Sellafield’s Mixed Oxcide Fuel (MOX) plant, which turns nuclear waste into fuel, is to be closed following the Fukushima disaster in Japan in March.

According to the Nuclear Decommissioning Authority (NDA) a ‘dramatic fall’ in demand resulting from the decision to begin decommissioning Japanese nuclear plants means the Cumbrian facility will close at the ‘earliest’ opportunity.

A spokesman for the NDA said: “In order to ensure the UK taxpayer does not carry a future financial burden from the plant – the only reasonable course of action is to close it at the earliest practical opportunity.”

This decision, announced yesterday (August 3) was immediately attacked by politicians representing the area.

Cumbria County Council leader, Eddie Martin, said: “The Government must surely step in to ensure nuclear skills and jobs are retained in West Cumbria for the longer term future of the industry and for the regeneration of Cumbria as a whole.

“The most effective way of doing this is for the Government to immediately confirm it will commission and build a new Sellafield MOX plant that will serve modern needs, as soon as possible, not least because other countries, such as Russia, are building MOX plants and the commercial opportunities may well bypass us if we are not quick off the mark.”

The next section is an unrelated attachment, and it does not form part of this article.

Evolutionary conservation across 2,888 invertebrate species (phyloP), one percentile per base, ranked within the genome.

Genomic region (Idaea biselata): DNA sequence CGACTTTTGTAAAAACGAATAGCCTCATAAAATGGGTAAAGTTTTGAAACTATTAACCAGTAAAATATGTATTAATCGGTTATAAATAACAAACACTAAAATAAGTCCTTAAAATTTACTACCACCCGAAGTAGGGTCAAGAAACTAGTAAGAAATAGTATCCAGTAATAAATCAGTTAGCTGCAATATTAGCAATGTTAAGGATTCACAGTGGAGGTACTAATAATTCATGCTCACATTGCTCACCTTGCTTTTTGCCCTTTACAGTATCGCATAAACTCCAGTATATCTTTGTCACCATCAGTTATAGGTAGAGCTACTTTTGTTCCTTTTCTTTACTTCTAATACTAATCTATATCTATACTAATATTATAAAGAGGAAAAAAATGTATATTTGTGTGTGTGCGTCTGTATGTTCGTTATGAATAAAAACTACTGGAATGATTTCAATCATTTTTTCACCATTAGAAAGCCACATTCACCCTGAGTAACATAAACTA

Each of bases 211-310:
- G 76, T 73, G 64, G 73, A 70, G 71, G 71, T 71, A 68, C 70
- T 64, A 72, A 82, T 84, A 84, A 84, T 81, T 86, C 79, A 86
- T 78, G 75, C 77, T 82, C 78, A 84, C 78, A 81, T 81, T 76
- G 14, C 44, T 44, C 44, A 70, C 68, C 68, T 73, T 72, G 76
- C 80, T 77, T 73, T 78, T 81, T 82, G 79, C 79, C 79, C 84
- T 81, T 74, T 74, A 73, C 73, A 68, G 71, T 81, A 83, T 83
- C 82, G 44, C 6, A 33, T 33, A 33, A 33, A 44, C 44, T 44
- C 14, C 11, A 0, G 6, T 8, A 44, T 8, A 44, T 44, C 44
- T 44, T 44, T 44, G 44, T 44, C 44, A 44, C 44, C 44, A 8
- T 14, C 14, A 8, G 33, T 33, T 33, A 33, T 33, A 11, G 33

The council’s cabinet member responsible for nuclear issue, Tim Knowles, added: “We always expected this MOX plant to be decommissioned, but our expectation and hope was that it would happen after a new MOX plant was installed.”

According to the local authority there is sufficient plutonium in the UK stockpile to supply two new nuclear reactors, of the type currently considered for construction in the UK, with 30% MOX fuel loading for 60 years.

Luke Walsh

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